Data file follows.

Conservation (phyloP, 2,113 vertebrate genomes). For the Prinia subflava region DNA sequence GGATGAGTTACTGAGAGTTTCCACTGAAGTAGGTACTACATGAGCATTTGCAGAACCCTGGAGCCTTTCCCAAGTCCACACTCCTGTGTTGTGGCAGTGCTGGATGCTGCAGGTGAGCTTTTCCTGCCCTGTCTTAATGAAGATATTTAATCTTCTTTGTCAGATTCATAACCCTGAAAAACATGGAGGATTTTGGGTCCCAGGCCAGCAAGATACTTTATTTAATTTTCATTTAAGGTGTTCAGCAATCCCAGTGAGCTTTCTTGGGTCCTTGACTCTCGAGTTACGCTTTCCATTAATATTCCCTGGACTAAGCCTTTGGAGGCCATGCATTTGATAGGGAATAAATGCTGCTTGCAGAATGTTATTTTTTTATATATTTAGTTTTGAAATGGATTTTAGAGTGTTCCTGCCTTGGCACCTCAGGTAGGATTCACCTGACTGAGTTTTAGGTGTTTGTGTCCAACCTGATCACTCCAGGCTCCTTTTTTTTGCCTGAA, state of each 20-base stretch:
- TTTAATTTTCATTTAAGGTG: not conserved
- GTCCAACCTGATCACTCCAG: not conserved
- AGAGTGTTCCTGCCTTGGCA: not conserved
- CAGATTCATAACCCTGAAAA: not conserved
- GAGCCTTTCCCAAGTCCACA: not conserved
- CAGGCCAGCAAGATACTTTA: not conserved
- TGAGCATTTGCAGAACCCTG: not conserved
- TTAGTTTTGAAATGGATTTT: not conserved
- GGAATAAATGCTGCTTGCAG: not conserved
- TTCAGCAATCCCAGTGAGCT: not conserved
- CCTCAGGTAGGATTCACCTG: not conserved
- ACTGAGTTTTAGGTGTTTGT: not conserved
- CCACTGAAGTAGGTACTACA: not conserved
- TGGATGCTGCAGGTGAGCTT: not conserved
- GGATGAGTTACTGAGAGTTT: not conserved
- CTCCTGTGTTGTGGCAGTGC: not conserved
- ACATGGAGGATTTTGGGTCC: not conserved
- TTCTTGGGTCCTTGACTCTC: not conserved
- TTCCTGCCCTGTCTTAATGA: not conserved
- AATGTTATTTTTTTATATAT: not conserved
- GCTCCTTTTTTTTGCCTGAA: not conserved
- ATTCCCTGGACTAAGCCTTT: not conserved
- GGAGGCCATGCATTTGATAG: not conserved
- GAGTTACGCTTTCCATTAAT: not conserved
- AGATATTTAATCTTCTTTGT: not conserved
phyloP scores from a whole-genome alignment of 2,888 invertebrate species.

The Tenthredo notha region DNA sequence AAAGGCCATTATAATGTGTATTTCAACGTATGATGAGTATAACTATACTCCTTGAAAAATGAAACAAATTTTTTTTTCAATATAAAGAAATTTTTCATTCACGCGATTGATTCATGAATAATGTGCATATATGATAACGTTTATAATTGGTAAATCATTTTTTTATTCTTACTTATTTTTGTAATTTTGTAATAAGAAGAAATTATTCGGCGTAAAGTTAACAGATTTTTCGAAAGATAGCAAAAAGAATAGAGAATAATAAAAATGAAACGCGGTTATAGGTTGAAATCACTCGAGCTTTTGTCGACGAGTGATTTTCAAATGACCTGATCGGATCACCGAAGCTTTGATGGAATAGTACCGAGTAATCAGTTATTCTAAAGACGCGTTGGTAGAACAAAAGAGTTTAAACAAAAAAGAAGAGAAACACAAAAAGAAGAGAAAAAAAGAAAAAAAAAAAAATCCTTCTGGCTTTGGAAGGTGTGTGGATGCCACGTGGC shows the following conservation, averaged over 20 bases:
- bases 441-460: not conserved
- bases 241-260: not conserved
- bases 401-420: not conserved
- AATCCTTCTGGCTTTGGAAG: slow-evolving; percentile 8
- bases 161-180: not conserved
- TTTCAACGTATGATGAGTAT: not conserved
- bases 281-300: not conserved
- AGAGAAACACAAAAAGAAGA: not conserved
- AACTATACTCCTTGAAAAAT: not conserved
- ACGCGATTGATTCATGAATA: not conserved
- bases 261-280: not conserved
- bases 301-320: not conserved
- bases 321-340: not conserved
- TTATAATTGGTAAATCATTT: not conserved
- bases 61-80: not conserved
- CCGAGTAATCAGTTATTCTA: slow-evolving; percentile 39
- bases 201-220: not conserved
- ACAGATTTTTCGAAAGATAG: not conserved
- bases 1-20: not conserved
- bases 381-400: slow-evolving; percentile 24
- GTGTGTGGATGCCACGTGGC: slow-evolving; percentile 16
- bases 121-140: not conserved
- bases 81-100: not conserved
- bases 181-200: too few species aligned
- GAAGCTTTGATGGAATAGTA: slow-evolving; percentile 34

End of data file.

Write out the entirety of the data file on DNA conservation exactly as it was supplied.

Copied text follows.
Conservation (phyloP, 2,113 vertebrate genomes). For the Prinia subflava region DNA sequence GGATGAGTTACTGAGAGTTTCCACTGAAGTAGGTACTACATGAGCATTTGCAGAACCCTGGAGCCTTTCCCAAGTCCACACTCCTGTGTTGTGGCAGTGCTGGATGCTGCAGGTGAGCTTTTCCTGCCCTGTCTTAATGAAGATATTTAATCTTCTTTGTCAGATTCATAACCCTGAAAAACATGGAGGATTTTGGGTCCCAGGCCAGCAAGATACTTTATTTAATTTTCATTTAAGGTGTTCAGCAATCCCAGTGAGCTTTCTTGGGTCCTTGACTCTCGAGTTACGCTTTCCATTAATATTCCCTGGACTAAGCCTTTGGAGGCCATGCATTTGATAGGGAATAAATGCTGCTTGCAGAATGTTATTTTTTTATATATTTAGTTTTGAAATGGATTTTAGAGTGTTCCTGCCTTGGCACCTCAGGTAGGATTCACCTGACTGAGTTTTAGGTGTTTGTGTCCAACCTGATCACTCCAGGCTCCTTTTTTTTGCCTGAA, state of each 20-base stretch:
- TTTAATTTTCATTTAAGGTG: not conserved
- GTCCAACCTGATCACTCCAG: not conserved
- AGAGTGTTCCTGCCTTGGCA: not conserved
- CAGATTCATAACCCTGAAAA: not conserved
- GAGCCTTTCCCAAGTCCACA: not conserved
- CAGGCCAGCAAGATACTTTA: not conserved
- TGAGCATTTGCAGAACCCTG: not conserved
- TTAGTTTTGAAATGGATTTT: not conserved
- GGAATAAATGCTGCTTGCAG: not conserved
- TTCAGCAATCCCAGTGAGCT: not conserved
- CCTCAGGTAGGATTCACCTG: not conserved
- ACTGAGTTTTAGGTGTTTGT: not conserved
- CCACTGAAGTAGGTACTACA: not conserved
- TGGATGCTGCAGGTGAGCTT: not conserved
- GGATGAGTTACTGAGAGTTT: not conserved
- CTCCTGTGTTGTGGCAGTGC: not conserved
- ACATGGAGGATTTTGGGTCC: not conserved
- TTCTTGGGTCCTTGACTCTC: not conserved
- TTCCTGCCCTGTCTTAATGA: not conserved
- AATGTTATTTTTTTATATAT: not conserved
- GCTCCTTTTTTTTGCCTGAA: not conserved
- ATTCCCTGGACTAAGCCTTT: not conserved
- GGAGGCCATGCATTTGATAG: not conserved
- GAGTTACGCTTTCCATTAAT: not conserved
- AGATATTTAATCTTCTTTGT: not conserved
phyloP scores from a whole-genome alignment of 2,888 invertebrate species.

The Tenthredo notha region DNA sequence AAAGGCCATTATAATGTGTATTTCAACGTATGATGAGTATAACTATACTCCTTGAAAAATGAAACAAATTTTTTTTTCAATATAAAGAAATTTTTCATTCACGCGATTGATTCATGAATAATGTGCATATATGATAACGTTTATAATTGGTAAATCATTTTTTTATTCTTACTTATTTTTGTAATTTTGTAATAAGAAGAAATTATTCGGCGTAAAGTTAACAGATTTTTCGAAAGATAGCAAAAAGAATAGAGAATAATAAAAATGAAACGCGGTTATAGGTTGAAATCACTCGAGCTTTTGTCGACGAGTGATTTTCAAATGACCTGATCGGATCACCGAAGCTTTGATGGAATAGTACCGAGTAATCAGTTATTCTAAAGACGCGTTGGTAGAACAAAAGAGTTTAAACAAAAAAGAAGAGAAACACAAAAAGAAGAGAAAAAAAGAAAAAAAAAAAAATCCTTCTGGCTTTGGAAGGTGTGTGGATGCCACGTGGC shows the following conservation, averaged over 20 bases:
- bases 441-460: not conserved
- bases 241-260: not conserved
- bases 401-420: not conserved
- AATCCTTCTGGCTTTGGAAG: slow-evolving; percentile 8
- bases 161-180: not conserved
- TTTCAACGTATGATGAGTAT: not conserved
- bases 281-300: not conserved
- AGAGAAACACAAAAAGAAGA: not conserved
- AACTATACTCCTTGAAAAAT: not conserved
- ACGCGATTGATTCATGAATA: not conserved
- bases 261-280: not conserved
- bases 301-320: not conserved
- bases 321-340: not conserved
- TTATAATTGGTAAATCATTT: not conserved
- bases 61-80: not conserved
- CCGAGTAATCAGTTATTCTA: slow-evolving; percentile 39
- bases 201-220: not conserved
- ACAGATTTTTCGAAAGATAG: not conserved
- bases 1-20: not conserved
- bases 381-400: slow-evolving; percentile 24
- GTGTGTGGATGCCACGTGGC: slow-evolving; percentile 16
- bases 121-140: not conserved
- bases 81-100: not conserved
- bases 181-200: too few species aligned
- GAAGCTTTGATGGAATAGTA: slow-evolving; percentile 34